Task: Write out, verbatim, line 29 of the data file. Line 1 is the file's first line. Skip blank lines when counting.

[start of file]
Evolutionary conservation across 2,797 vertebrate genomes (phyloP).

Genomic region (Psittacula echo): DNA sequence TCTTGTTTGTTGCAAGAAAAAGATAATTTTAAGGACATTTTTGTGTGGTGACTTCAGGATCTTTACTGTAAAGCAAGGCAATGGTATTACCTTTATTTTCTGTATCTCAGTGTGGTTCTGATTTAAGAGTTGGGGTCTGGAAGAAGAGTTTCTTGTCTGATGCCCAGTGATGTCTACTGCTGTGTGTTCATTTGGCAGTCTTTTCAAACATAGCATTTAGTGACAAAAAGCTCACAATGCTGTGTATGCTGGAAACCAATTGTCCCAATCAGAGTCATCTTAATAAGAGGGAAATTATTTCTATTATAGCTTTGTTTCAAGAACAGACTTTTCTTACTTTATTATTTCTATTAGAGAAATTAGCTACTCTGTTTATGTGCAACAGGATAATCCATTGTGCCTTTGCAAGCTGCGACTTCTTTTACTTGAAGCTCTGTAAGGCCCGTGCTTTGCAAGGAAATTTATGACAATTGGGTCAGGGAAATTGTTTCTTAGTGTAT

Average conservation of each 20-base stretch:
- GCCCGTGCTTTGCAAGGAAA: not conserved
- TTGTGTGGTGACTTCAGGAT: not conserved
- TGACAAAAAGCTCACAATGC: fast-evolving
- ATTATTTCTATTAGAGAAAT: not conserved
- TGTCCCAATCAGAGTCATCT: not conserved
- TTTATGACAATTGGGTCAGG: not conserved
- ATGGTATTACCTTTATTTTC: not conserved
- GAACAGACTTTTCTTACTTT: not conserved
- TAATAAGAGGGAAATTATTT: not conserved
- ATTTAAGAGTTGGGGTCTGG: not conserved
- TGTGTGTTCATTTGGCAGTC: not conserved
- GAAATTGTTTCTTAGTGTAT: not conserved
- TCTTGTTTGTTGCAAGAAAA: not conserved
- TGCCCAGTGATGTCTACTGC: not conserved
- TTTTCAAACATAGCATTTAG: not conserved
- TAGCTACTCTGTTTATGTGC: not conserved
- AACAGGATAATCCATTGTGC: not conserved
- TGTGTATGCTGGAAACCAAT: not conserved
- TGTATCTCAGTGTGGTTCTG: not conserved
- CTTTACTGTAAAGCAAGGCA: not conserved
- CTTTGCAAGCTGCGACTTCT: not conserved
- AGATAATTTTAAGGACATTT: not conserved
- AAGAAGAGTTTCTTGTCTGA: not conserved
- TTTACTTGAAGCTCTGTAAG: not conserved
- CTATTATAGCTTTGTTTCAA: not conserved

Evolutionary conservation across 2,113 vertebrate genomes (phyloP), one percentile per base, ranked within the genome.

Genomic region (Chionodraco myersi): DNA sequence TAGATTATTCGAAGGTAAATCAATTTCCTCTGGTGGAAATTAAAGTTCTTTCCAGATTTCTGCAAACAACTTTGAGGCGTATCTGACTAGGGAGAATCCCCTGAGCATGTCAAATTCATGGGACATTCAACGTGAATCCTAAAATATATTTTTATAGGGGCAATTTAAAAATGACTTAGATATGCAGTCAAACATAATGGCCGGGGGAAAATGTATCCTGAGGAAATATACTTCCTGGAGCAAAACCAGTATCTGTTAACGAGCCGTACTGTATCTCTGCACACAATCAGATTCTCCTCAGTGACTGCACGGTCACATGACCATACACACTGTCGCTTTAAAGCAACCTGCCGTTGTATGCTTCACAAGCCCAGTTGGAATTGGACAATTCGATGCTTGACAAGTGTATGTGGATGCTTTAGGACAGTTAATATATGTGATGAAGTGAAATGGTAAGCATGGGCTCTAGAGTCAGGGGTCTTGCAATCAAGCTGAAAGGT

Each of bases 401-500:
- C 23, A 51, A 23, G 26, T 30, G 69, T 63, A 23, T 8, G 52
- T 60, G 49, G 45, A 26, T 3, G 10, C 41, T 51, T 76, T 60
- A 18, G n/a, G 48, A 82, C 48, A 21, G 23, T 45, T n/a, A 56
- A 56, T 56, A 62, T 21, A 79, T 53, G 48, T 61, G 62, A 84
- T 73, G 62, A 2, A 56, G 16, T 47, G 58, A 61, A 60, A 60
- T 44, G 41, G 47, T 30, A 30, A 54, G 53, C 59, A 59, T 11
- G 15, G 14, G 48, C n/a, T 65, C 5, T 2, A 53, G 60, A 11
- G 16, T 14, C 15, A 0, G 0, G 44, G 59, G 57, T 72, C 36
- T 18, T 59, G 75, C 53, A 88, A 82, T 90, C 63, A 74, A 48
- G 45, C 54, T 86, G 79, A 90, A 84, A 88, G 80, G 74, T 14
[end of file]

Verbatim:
Evolutionary conservation across 2,113 vertebrate genomes (phyloP), one percentile per base, ranked within the genome.